• the treatment of liquid assets in debt – this bulletin reports gross debt, whereas the public sector finances’ focus is net debt; gross debt represents only the financial liabilities (debt securities, loans and deposits) of central and local government, while net debt deducts any liquid assets (official reserve assets and other cash or cash-like assets) from these financial liabilities

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4. How do these figures compare internationally?

This release is fully consistent with the latest data transmission on UK government deficit (or net borrowing) and debt that the UK and other EU member states are required to report quarterly to the European Commission.

Eurostat analyses all data provided by member states and publishes a press release, which places the UK figures in a European context and provides commentary on any issues specific to member states.

The debt and deficit figures in this statistical bulletin will be published by Eurostat on 22 October 2018 in context with the other 27 EU member states. More detailed statistics on quarterly deficit and debt of European members states will be published on 23 October 2018.

According to the latest figures published in April 2018, there were two member states that had a deficit in 2017 equal to or higher than the 3% of gross domestic product (GDP) reference value, while 15 member states (including the UK) had gross debt as at the end of 2017 that exceeded the 60% of GDP reference value.

The tables in this bulletin present the UK government debt and deficit position at the end of both the financial and calendar years.

The UK, uniquely within the EU, is assessed against the deficit and debt on a UK financial year basis (that is, April to March).

Estimates for the financial year ending March 2018 were first provided to Eurostat in June 2018, while estimates for the calendar year 2017 were first provided in March 2018. In September 2018, the UK provided Eurostat with revised estimates for both the financial year ending March 2018 and the calendar year 2017.

While the main statistics provided to Eurostat are those of general government consolidated gross debt and deficit, supplementary government finance statistics are also supplied by member states. A full set of government finance tables provided by the UK to Eurostat in September 2018 are included in this release.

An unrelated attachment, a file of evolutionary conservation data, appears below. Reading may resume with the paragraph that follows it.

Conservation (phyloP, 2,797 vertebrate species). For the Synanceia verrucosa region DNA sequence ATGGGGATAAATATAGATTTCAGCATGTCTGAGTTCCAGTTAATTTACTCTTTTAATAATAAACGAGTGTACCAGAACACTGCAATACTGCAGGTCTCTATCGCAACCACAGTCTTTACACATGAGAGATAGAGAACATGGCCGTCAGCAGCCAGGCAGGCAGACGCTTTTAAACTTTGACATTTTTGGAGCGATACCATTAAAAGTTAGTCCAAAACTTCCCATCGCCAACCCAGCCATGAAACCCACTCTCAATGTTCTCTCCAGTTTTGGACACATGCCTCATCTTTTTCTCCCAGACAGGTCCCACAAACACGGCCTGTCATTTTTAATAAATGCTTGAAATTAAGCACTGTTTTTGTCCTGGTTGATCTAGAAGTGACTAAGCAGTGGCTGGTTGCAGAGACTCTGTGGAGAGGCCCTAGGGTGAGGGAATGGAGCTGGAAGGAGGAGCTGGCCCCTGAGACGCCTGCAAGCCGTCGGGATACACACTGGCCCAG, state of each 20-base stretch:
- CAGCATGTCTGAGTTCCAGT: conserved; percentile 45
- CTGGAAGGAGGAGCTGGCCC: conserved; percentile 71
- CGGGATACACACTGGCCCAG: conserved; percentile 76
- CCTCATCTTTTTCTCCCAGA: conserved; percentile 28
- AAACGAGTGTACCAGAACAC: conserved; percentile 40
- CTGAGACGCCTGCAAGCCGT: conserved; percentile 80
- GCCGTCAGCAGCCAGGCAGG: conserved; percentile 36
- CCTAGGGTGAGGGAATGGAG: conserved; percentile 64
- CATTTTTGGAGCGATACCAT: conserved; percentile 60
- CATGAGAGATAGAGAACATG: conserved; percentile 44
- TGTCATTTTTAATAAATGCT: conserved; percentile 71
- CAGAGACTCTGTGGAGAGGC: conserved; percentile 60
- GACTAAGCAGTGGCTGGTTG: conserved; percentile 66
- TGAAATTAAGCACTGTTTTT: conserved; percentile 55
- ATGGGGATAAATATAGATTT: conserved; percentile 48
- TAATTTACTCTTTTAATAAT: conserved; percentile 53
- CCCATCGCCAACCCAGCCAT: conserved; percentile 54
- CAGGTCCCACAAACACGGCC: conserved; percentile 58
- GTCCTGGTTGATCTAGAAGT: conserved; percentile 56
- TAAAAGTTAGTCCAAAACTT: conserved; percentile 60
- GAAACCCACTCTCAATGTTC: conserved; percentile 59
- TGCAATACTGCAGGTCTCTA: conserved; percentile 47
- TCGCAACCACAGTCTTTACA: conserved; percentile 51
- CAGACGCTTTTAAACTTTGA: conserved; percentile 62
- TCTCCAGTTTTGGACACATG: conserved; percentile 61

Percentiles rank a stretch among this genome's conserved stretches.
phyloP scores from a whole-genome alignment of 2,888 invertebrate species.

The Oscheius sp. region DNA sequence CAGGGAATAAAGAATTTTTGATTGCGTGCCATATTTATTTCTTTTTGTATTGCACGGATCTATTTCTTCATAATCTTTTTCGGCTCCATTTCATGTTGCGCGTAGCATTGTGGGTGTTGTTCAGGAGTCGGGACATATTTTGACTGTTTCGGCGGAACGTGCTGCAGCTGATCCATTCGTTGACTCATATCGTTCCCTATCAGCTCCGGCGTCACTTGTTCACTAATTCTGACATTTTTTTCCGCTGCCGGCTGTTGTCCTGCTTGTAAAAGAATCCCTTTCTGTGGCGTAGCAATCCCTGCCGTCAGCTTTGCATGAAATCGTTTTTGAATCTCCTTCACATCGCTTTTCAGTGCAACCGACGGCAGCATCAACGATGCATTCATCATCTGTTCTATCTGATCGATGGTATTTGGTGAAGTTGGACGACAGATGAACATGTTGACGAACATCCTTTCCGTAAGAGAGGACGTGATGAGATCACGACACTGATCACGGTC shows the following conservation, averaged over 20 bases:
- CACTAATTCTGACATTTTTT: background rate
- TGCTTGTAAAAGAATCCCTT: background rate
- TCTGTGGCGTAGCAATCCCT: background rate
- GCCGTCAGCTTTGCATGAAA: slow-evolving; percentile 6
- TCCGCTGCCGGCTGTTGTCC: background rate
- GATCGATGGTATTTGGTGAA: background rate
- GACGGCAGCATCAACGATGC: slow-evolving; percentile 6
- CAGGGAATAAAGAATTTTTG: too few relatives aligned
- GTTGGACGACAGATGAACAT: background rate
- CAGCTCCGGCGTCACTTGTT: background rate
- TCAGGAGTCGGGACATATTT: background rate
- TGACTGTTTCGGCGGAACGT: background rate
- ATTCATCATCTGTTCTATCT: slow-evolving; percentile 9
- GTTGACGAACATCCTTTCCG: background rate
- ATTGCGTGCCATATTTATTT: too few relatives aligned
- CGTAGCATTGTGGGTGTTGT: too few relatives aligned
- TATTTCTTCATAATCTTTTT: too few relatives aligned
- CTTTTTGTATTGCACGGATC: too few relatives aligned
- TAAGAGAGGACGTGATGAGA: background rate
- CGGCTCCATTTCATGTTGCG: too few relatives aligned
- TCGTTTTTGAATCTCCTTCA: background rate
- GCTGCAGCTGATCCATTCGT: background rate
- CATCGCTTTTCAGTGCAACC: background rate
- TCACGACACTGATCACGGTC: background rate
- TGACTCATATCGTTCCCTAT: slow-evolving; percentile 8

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5. How much is the general government gross debt?

At the end of the financial year ending March 2018, UK general government gross debt was £1,763.8 billion, equivalent to 85.6% of gross domestic product (GDP). This represents an increase of £43.8 billion since the end of the financial year ending March 2017, although debt as a percentage of GDP fell by 0.9 percentage points from 86.5% to 85.6%. This fall in the ratio of debt to GDP implies that GDP is currently growing at a greater rate than government debt.

General government gross debt first exceeded the 60.0% Maastricht reference value at the financial year ending March 2010, when it was 69.6% of GDP (or £1,076.6 billion) and continues to remain above this reference value.

At the end of the calendar year 2017, UK government gross debt was £1,786.1 billion (87.4% of GDP). This represents an increase of £54.7 billion since the end of the calendar year 2016.

The higher gross debt value at the end of the calendar year 2017, compared with at the end of the financial year ending March 2018, mainly reflects the drop in the stock of Treasury bills in issuance over the first quarter of 2018 of around £15 billion, coupled with a reduction in liabilities on gilts and deposits. This drop is partly offset by an increase in the liabilities on loans. See the Government deficit and debt return dataset for more information.

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6. How much is the general government deficit?

In the financial year ending March 2018, UK general government deficit was £41.0 billion, equivalent to 2.0% of gross domestic product (GDP); the lowest annual deficit since the financial year ending March 2002 when it was 0.4%. This represents a decrease of £5.9 billion compared with the financial year ending March 2017.

In the calendar year 2017, the UK government deficit was £36.9 billion (or 1.8% of GDP), a decrease of £20.9 billion compared with the calendar year 2016.

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7. Revisions since previous release

This is the second time that debt and deficit figures for the financial year ending March 2018 have been reported in this statistical bulletin series; it is the third time that debt and deficit figures for the full calendar year ending 2017 have been reported.

Since the last publication of this bulletin in July 2018, the deficit for the financial year ending March 2018 has been revised downwards by £0.3 billion and for the calendar year ending 2017 has been revised downwards by £0.7 billion. These revisions are primarily the result of improved departmental (and other government bodies) data replacing previous estimates.

Table M8R presents the revisions to our main aggregates since the last publication of the government debt and deficit return, as reported to the European Commission in July 2018. These revisions are consistent with revisions incorporated within the Public sector finances statistical bulletin.